Are you curious yet what He said?  Check this out in v. 4: “For they all contributed out of their abundance, but she out of her poverty put in all she had to live on.”  So what does this tell us?  Well, it tells me that the thing Jesus values most in giving is not the amount, but the sacrifice.  The rich folks ahead of this widow may have put in enormous offerings in terms of raw amount, but it was a drop in the bucket in terms of their actual wealth.  Maybe putting it this way would help.  Let’s say Bill Gates came to make his offering one Sunday and wrote a check for a million dollars.  There’d be dancing in the aisles.  Just think of all the good things we could do for the kingdom of God with that kind of money!  But next to Bill there was a little, old widow who had brought her offering as well.  For her offering she signed over her Social Security check for that month.  Who gave more?  In terms of amount, Bill blew her so far out of the water she’ll probably make orbit.  In terms of sacrifice, though, the exact opposite is the case.  And based on what Jesus said here, that’s what matters more to God.  What God wants from us is not that we give some set amount or percentage of our income to Him.  He wants for us to practice sacrificial giving.

If you want evidence, come back with me to Malachi.  Let’s look at chapter 1 this time.  God opens the book by blasting the religious leaders of the people of Israel because of their offerings.  He didn’t blast them for not bringing them, but rather for not bringing their best.  Listen to this starting at Malachi 1:6: “A son honors his father, and a servant his master.  If then I am a father, where is my honor?  And if I am a master, where is my fear? Says the Lord of hosts to you, O priests, who despise my name.  But you say, ‘How have we despised your name?’  By offering polluted food upon my altar.  But you say, ‘How have we polluted you?’  By saying that the Lord’s table may be despised.  When you offer blind animals in sacrifice, is that not evil?  And when you offer those that are lame or sick, is that not evil?  Present that to your governor; will he accept you or show you favor? says the Lord of hosts.”  Things go downhill from there.

It wasn’t that they weren’t bringing offerings; that they weren’t giving at all.  It’s that they were bringing junk; that they weren’t willing to give sacrificially.  But why does giving sacrificially matter so much to God?  Why couldn’t He just say, “Give this much,” and leave it at that?  That would sure be an easier standard to keep.  Saying that we should give sacrificially turns our giving into something that’s really subjective.  How do we know when we’ve done what we need to do?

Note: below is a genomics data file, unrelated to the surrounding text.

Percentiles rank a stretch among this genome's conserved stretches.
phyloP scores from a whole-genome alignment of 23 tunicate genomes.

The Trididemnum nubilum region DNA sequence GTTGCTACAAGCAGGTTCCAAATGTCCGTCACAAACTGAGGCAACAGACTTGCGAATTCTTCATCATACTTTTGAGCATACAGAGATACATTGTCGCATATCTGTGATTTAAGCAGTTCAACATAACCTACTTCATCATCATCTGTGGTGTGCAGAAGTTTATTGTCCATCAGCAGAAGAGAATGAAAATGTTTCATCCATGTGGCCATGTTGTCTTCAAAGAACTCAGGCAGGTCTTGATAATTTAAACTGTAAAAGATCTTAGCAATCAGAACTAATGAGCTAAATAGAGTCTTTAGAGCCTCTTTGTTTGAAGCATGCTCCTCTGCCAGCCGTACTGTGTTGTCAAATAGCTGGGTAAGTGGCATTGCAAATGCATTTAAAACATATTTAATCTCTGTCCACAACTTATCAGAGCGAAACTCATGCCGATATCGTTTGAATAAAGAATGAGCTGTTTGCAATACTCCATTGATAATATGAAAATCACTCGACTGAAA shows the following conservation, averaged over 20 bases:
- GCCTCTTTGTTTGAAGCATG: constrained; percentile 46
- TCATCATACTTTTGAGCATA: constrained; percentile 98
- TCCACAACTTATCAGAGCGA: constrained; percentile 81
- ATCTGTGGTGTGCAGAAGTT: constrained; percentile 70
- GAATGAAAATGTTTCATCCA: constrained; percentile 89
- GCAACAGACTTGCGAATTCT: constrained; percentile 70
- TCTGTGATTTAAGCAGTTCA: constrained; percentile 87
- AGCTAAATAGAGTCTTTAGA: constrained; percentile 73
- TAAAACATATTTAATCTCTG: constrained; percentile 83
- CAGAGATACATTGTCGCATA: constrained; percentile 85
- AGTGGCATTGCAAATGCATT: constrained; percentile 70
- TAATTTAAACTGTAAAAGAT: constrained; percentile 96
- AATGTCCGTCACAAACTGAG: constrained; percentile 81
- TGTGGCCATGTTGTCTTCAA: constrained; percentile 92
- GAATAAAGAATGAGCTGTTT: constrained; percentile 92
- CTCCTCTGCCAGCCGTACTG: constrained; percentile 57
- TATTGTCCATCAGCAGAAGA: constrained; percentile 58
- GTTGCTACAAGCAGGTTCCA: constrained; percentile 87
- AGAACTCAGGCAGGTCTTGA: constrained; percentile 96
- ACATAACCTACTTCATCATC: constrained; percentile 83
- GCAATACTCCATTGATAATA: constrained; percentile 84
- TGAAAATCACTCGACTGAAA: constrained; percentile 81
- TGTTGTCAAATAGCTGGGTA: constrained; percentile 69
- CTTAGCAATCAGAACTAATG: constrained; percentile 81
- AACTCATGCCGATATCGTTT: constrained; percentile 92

We’ll talk more about that last question next week (which means you’ve got to come back if you want to hear the rest of the story—see what I did there?), but let’s zero in on why sacrificial giving is such a big deal.  What does it mean to sacrifice something?  It means we give up something we need, or at least that we value dearly, for the sake of someone or something else.  In other words, if you don’t need it or don’t hold it dear, it’s not a sacrifice.  That’s just a matter of definition.

Stay with me here: If we give something to God that we don’t need in the first place, what has that accomplished for us?  Well think about it: God doesn’t need our stuff.  It’s all His to start with.  Have you ever been given something you really didn’t need, much less want, by someone who was just trying to get rid of their junk?  How did you feel about that?  Burdened.  What did it do for the relationship you had with the person?  Nothing at best.  God doesn’t ask us to give because He wants or needs our stuff.  When we give like that we are merely going through the motions.  We’re approaching God as if He was a whiny child we can buy off by throwing money or some other gift at Him.  But if the child is whiny because he wants our attention, because He wants our heart, throwing money at him doesn’t do anything but kick the can down the road where it will gradually get harder and harder to kick.  So again, what has giving God something that we don’t need or an amount of money that really doesn’t faze us for it to be gone really accomplished for us?  Nothing.  Not a single thing.  It hasn’t brought us any closer to God and it hasn’t drawn Him any closer to us.  Remember?  God doesn’t care how much you give.  If we’re giving because we feel like we’re doing Him a favor or else we’re checking off some kind of a moral box we might as well not bother because we’re wasting our time.  So then why does God want us to give sacrificially?